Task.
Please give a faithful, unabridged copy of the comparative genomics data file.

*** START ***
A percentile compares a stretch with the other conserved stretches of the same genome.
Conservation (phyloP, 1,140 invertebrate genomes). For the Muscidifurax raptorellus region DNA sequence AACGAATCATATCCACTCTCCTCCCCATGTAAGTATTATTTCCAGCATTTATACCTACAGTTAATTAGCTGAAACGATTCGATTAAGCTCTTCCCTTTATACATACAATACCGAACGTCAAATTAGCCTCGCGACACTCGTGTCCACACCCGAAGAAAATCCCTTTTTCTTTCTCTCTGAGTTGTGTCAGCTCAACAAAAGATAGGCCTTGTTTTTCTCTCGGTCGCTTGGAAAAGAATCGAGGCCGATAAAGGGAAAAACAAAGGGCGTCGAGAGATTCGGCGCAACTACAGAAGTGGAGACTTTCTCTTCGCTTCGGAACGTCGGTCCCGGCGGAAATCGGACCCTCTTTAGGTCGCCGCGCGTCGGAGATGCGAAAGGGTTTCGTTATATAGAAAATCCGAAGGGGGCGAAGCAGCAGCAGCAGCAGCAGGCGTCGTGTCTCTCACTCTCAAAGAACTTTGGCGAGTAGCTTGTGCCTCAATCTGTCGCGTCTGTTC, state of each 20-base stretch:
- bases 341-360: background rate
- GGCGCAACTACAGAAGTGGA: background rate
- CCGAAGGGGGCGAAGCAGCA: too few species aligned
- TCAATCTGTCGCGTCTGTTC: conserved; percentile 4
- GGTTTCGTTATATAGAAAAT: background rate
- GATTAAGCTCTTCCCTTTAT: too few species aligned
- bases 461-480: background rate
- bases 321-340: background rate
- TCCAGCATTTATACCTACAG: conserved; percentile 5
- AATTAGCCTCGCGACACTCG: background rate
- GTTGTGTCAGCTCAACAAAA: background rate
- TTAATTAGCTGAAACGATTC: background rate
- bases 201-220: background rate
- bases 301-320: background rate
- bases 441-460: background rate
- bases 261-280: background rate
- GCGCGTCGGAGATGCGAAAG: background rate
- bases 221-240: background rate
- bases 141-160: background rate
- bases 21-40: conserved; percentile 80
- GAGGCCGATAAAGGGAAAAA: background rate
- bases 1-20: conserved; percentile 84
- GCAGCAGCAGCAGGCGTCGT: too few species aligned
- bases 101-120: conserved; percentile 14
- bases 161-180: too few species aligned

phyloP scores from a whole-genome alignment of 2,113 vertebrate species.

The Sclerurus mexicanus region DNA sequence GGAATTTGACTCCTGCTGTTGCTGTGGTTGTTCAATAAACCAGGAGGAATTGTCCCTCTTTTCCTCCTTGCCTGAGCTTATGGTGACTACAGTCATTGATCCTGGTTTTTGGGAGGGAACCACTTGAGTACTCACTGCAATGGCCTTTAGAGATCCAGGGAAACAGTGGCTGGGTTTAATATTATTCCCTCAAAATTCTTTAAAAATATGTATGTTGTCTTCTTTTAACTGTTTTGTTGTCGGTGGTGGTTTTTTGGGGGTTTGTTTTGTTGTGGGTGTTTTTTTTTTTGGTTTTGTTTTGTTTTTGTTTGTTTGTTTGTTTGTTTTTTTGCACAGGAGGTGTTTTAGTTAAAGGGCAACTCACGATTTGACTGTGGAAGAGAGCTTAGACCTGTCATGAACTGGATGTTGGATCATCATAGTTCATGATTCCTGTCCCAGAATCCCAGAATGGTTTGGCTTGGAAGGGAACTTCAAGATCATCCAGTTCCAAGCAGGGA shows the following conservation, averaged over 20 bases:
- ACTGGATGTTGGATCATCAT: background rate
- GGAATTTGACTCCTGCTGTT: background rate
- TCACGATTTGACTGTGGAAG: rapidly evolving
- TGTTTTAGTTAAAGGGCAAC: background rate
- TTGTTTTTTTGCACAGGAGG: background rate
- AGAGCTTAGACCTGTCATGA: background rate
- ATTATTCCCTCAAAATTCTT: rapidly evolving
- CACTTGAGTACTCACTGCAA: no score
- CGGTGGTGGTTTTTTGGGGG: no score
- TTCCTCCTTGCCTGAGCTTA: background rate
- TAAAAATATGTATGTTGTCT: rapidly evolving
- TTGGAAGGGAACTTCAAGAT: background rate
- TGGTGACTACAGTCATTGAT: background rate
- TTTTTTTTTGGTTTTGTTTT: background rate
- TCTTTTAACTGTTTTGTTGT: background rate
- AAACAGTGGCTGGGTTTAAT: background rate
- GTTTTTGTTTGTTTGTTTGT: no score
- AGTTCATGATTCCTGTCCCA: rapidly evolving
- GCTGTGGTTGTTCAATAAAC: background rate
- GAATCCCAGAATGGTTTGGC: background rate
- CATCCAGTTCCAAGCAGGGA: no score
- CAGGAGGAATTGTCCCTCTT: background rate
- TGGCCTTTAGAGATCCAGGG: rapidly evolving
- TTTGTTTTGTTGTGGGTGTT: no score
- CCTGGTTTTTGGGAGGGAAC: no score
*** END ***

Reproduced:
A percentile compares a stretch with the other conserved stretches of the same genome.
Conservation (phyloP, 1,140 invertebrate genomes). For the Muscidifurax raptorellus region DNA sequence AACGAATCATATCCACTCTCCTCCCCATGTAAGTATTATTTCCAGCATTTATACCTACAGTTAATTAGCTGAAACGATTCGATTAAGCTCTTCCCTTTATACATACAATACCGAACGTCAAATTAGCCTCGCGACACTCGTGTCCACACCCGAAGAAAATCCCTTTTTCTTTCTCTCTGAGTTGTGTCAGCTCAACAAAAGATAGGCCTTGTTTTTCTCTCGGTCGCTTGGAAAAGAATCGAGGCCGATAAAGGGAAAAACAAAGGGCGTCGAGAGATTCGGCGCAACTACAGAAGTGGAGACTTTCTCTTCGCTTCGGAACGTCGGTCCCGGCGGAAATCGGACCCTCTTTAGGTCGCCGCGCGTCGGAGATGCGAAAGGGTTTCGTTATATAGAAAATCCGAAGGGGGCGAAGCAGCAGCAGCAGCAGCAGGCGTCGTGTCTCTCACTCTCAAAGAACTTTGGCGAGTAGCTTGTGCCTCAATCTGTCGCGTCTGTTC, state of each 20-base stretch:
- bases 341-360: background rate
- GGCGCAACTACAGAAGTGGA: background rate
- CCGAAGGGGGCGAAGCAGCA: too few species aligned
- TCAATCTGTCGCGTCTGTTC: conserved; percentile 4
- GGTTTCGTTATATAGAAAAT: background rate
- GATTAAGCTCTTCCCTTTAT: too few species aligned
- bases 461-480: background rate
- bases 321-340: background rate
- TCCAGCATTTATACCTACAG: conserved; percentile 5
- AATTAGCCTCGCGACACTCG: background rate
- GTTGTGTCAGCTCAACAAAA: background rate
- TTAATTAGCTGAAACGATTC: background rate
- bases 201-220: background rate
- bases 301-320: background rate
- bases 441-460: background rate
- bases 261-280: background rate
- GCGCGTCGGAGATGCGAAAG: background rate
- bases 221-240: background rate
- bases 141-160: background rate
- bases 21-40: conserved; percentile 80
- GAGGCCGATAAAGGGAAAAA: background rate
- bases 1-20: conserved; percentile 84
- GCAGCAGCAGCAGGCGTCGT: too few species aligned
- bases 101-120: conserved; percentile 14
- bases 161-180: too few species aligned

phyloP scores from a whole-genome alignment of 2,113 vertebrate species.

The Sclerurus mexicanus region DNA sequence GGAATTTGACTCCTGCTGTTGCTGTGGTTGTTCAATAAACCAGGAGGAATTGTCCCTCTTTTCCTCCTTGCCTGAGCTTATGGTGACTACAGTCATTGATCCTGGTTTTTGGGAGGGAACCACTTGAGTACTCACTGCAATGGCCTTTAGAGATCCAGGGAAACAGTGGCTGGGTTTAATATTATTCCCTCAAAATTCTTTAAAAATATGTATGTTGTCTTCTTTTAACTGTTTTGTTGTCGGTGGTGGTTTTTTGGGGGTTTGTTTTGTTGTGGGTGTTTTTTTTTTTGGTTTTGTTTTGTTTTTGTTTGTTTGTTTGTTTGTTTTTTTGCACAGGAGGTGTTTTAGTTAAAGGGCAACTCACGATTTGACTGTGGAAGAGAGCTTAGACCTGTCATGAACTGGATGTTGGATCATCATAGTTCATGATTCCTGTCCCAGAATCCCAGAATGGTTTGGCTTGGAAGGGAACTTCAAGATCATCCAGTTCCAAGCAGGGA shows the following conservation, averaged over 20 bases:
- ACTGGATGTTGGATCATCAT: background rate
- GGAATTTGACTCCTGCTGTT: background rate
- TCACGATTTGACTGTGGAAG: rapidly evolving
- TGTTTTAGTTAAAGGGCAAC: background rate
- TTGTTTTTTTGCACAGGAGG: background rate
- AGAGCTTAGACCTGTCATGA: background rate
- ATTATTCCCTCAAAATTCTT: rapidly evolving
- CACTTGAGTACTCACTGCAA: no score
- CGGTGGTGGTTTTTTGGGGG: no score
- TTCCTCCTTGCCTGAGCTTA: background rate
- TAAAAATATGTATGTTGTCT: rapidly evolving
- TTGGAAGGGAACTTCAAGAT: background rate
- TGGTGACTACAGTCATTGAT: background rate
- TTTTTTTTTGGTTTTGTTTT: background rate
- TCTTTTAACTGTTTTGTTGT: background rate
- AAACAGTGGCTGGGTTTAAT: background rate
- GTTTTTGTTTGTTTGTTTGT: no score
- AGTTCATGATTCCTGTCCCA: rapidly evolving
- GCTGTGGTTGTTCAATAAAC: background rate
- GAATCCCAGAATGGTTTGGC: background rate
- CATCCAGTTCCAAGCAGGGA: no score
- CAGGAGGAATTGTCCCTCTT: background rate
- TGGCCTTTAGAGATCCAGGG: rapidly evolving
- TTTGTTTTGTTGTGGGTGTT: no score
- CCTGGTTTTTGGGAGGGAAC: no score